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Living Defensively

Ken Fivizzani, Safety Expert
Ken Fivizzani, Safety Expert

Our health and safety can be threatened anytime by unforeseen circumstances beyond our control. What can we do to protect ourselves, our co-workers, and those whom we love? What could possibly happen that could result in injury or death? What can I do to protect others as well as myself from that injury?

With appropriate education, professional scientists can evaluate potential hazards in a laboratory environment. Is personal protective equipment (PPE) needed? Is anyone working with hazardous materials or carrying out a potentially dangerous experiment? Are there any unusual odors or sounds? Are the hoods working properly? What is going on in the lab next door, on the floor below, or in the building next door? In our workplaces, regular fire drills test our emergency evacuation skills. Knowing alternative routes of exit has saved many individuals caught in building fires.

Police officers, insurance agents, and safety professionals encourage those who drive motorized vehicles to learn how to drive defensively. Be aware of the surroundings. Observe and adjust to road conditions. Watch the movement of other drivers, especially erratic behavior. If another driver is following too closely, pull over and let him pass. Safe automobile travel depends not only on our driving safely but also the actions of other drivers, bicyclists, and pedestrians. Motivate colleagues to wear seat belts, put children in child safety seats, and keep cars in good driving condition by reminding them that the other driver can be the cause of accidents. 

Expand this concept of living defensively.  As scientists, we learn how to make observations; we should use this skill to protect our personal health and safety. What is happening around us? Are there any unsafe conditions or people acting in an unsafe manner? Do we find ourselves in situations that could result in tragic consequences? Always ask comprehensive “what if . . .” questions.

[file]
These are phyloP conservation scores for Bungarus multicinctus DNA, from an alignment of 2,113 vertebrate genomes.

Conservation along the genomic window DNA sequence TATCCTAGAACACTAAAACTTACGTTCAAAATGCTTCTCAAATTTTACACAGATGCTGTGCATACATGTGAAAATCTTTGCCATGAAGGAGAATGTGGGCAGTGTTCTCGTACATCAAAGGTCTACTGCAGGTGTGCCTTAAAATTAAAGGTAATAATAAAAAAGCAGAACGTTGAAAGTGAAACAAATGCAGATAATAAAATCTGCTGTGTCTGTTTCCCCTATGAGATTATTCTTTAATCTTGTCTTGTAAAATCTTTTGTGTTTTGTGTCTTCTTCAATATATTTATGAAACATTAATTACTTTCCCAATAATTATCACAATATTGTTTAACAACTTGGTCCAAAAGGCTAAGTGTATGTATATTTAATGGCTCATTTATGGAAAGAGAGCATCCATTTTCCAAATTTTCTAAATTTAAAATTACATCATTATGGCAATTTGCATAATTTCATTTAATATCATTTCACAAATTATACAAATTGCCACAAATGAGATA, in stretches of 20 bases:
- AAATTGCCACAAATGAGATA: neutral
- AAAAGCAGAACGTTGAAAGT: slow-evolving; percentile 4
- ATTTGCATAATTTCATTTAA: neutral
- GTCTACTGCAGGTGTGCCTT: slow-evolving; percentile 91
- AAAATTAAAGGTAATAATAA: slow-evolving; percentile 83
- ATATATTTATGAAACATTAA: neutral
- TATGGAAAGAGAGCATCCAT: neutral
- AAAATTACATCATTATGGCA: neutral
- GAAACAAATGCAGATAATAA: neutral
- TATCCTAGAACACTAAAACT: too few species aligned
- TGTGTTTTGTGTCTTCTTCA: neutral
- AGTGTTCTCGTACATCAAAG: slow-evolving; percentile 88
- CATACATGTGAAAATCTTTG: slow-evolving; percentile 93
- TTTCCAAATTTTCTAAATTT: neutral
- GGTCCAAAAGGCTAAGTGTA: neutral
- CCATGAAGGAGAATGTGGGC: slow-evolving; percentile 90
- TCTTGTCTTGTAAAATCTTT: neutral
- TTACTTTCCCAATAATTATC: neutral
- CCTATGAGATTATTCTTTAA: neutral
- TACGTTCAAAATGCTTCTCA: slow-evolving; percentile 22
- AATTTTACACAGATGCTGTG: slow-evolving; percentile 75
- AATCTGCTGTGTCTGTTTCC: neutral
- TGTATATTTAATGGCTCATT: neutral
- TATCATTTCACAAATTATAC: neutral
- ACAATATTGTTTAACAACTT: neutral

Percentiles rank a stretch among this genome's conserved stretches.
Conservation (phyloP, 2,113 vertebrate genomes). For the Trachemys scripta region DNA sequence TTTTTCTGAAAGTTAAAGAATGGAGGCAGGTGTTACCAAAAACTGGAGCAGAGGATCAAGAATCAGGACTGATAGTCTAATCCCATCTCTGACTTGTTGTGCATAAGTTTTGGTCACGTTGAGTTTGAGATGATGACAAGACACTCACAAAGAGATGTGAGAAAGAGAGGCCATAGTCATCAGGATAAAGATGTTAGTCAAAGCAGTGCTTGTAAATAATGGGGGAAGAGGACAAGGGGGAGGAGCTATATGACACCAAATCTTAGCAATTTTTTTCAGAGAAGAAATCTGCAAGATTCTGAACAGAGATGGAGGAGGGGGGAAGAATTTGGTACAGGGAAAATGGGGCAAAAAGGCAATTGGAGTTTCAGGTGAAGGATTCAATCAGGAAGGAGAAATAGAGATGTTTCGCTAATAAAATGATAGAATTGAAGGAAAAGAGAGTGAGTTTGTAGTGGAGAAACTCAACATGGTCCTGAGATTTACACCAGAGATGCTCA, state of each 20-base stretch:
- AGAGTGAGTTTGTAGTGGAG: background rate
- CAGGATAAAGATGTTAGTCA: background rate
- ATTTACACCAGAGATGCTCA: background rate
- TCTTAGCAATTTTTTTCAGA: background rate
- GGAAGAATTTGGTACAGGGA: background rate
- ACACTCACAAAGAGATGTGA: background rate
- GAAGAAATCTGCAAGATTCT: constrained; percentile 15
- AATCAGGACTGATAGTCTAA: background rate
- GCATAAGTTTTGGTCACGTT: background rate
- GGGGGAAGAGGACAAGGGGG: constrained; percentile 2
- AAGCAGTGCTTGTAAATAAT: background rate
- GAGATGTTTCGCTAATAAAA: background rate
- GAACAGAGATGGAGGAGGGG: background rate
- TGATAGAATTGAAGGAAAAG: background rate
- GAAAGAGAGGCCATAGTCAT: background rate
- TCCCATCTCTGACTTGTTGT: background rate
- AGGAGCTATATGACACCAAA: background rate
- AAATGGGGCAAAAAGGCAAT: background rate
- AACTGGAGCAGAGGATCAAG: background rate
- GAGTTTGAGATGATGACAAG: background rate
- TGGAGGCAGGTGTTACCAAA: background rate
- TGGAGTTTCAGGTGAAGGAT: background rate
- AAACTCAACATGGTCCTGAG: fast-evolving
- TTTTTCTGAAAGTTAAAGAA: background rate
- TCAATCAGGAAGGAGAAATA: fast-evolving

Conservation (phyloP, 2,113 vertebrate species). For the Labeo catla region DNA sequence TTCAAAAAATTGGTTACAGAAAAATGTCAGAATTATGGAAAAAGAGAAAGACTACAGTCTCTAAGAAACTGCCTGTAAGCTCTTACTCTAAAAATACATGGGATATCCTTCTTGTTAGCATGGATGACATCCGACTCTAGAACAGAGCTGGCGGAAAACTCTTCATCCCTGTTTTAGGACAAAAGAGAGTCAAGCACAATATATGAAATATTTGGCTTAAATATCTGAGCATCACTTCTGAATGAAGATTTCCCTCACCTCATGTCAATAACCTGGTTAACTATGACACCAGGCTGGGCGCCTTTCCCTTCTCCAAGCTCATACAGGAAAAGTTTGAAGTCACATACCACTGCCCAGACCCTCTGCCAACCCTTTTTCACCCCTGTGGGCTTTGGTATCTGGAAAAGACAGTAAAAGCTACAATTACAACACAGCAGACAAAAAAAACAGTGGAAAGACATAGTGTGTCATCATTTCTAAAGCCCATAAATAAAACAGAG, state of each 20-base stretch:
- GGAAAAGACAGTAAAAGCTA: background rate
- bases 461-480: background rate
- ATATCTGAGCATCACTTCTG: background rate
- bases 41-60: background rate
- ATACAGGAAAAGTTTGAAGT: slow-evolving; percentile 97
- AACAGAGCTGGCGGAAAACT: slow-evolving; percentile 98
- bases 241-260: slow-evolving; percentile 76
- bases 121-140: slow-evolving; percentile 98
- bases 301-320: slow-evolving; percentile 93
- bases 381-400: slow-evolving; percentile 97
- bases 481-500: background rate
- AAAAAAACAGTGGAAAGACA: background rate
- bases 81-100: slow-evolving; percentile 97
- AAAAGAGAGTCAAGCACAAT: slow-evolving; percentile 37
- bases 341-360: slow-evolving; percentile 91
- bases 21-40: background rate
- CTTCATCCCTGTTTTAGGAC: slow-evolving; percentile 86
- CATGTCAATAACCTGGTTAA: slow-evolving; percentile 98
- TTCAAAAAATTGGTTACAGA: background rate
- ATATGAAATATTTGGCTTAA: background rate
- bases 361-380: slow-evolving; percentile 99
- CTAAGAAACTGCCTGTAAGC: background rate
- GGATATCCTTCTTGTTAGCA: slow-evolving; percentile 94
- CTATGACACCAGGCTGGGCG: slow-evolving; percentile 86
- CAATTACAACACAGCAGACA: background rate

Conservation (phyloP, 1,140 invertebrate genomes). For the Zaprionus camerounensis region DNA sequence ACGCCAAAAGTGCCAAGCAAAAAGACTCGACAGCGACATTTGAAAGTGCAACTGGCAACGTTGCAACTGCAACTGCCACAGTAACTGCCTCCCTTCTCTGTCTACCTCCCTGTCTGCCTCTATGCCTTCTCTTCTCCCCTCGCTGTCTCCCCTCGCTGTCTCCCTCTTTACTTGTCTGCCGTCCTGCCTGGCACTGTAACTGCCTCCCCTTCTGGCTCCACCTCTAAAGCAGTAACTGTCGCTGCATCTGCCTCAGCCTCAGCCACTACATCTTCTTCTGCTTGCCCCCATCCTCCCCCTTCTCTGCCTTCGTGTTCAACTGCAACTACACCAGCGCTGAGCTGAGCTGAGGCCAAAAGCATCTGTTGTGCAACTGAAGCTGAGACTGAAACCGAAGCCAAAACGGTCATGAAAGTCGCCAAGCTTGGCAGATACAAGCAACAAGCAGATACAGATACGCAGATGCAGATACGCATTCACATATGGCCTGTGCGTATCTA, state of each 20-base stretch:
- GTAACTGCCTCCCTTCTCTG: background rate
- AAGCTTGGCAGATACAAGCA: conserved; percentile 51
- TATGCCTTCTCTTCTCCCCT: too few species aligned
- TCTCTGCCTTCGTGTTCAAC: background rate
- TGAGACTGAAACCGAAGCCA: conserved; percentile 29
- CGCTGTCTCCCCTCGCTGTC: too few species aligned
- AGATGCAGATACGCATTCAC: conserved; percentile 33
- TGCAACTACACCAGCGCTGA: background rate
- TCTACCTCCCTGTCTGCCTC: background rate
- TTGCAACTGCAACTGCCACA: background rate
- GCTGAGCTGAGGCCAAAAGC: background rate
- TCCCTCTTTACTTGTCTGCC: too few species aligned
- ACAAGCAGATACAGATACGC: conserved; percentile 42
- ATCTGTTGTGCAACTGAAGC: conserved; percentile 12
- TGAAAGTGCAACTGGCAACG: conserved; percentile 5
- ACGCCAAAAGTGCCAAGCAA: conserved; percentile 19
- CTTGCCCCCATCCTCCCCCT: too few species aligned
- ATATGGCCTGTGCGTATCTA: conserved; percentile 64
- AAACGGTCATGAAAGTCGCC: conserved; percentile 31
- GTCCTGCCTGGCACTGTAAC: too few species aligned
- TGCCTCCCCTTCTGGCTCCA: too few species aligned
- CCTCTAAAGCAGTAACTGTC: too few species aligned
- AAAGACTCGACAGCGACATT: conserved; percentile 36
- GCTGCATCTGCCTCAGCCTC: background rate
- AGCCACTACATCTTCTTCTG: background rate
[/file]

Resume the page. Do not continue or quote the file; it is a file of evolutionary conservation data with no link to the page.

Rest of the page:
Crowds may threaten our safety. How quickly can you get out of a crowded room or building in case of fire or other hazard? There have been fires in overcrowded nightclubs where patrons could not escape. Crowded porches have collapsed during summer parties. Beaches filled with people have resulted in extensive transmission of a coronavirus. In these fatal cases, witnesses often sensed the dangerous situation. Would the excitement and fun of an event cause us to disregard our instinctual warning of risk?

Are we too polite to speak up if we are asked to enter an unsafe area? Will we get into a car when the seatbelts do not work or the driver is impaired? Will we leave a party if we sense that trouble is brewing? Will we stop serving alcohol and take keys away if we are hosting a party where some of the guests have had too much to drink?

Let’s live defensively and be careful in all of our activities. Remember that the unsafe actions of others and unsafe conditions out of our control can hurt us just as badly as the actions and conditions we do control.

The opinions expressed in this article are the author's own and do not necessarily reflect the view of their employer or the American Chemical Society.

Copyright 2020 American Chemical Society (All Rights Reserved)

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